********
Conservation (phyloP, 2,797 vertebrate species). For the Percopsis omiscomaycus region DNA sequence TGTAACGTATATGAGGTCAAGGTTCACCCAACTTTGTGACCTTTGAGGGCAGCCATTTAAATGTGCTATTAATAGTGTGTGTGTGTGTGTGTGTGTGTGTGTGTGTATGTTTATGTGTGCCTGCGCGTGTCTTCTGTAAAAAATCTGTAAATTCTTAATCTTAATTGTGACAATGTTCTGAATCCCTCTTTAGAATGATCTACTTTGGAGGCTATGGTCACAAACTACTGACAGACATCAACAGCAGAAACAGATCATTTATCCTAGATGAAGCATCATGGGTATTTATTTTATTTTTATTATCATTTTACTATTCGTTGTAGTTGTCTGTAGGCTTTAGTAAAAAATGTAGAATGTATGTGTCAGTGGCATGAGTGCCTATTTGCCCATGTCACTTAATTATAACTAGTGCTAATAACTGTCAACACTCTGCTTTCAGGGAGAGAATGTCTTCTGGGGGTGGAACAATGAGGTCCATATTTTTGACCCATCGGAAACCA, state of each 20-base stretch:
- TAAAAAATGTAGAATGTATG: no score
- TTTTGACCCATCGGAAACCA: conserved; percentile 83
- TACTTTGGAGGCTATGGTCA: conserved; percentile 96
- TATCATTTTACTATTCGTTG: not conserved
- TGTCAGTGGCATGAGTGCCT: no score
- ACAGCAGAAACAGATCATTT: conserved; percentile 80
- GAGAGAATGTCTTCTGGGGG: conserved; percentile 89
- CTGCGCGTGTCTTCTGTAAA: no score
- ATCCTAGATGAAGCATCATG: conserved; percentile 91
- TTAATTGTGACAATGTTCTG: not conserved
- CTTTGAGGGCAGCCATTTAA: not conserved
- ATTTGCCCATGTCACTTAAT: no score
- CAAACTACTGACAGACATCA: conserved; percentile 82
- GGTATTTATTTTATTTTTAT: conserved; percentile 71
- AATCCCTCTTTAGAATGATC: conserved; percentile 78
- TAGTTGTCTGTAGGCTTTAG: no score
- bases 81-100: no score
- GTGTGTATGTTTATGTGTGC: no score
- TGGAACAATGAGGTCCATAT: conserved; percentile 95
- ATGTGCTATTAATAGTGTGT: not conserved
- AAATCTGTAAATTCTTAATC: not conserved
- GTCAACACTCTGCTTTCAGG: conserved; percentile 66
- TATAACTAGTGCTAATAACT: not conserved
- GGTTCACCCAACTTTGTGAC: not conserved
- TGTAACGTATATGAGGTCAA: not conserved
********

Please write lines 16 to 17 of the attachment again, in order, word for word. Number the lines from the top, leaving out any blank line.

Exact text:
- AATCCCTCTTTAGAATGATC: conserved; percentile 78
- TAGTTGTCTGTAGGCTTTAG: no score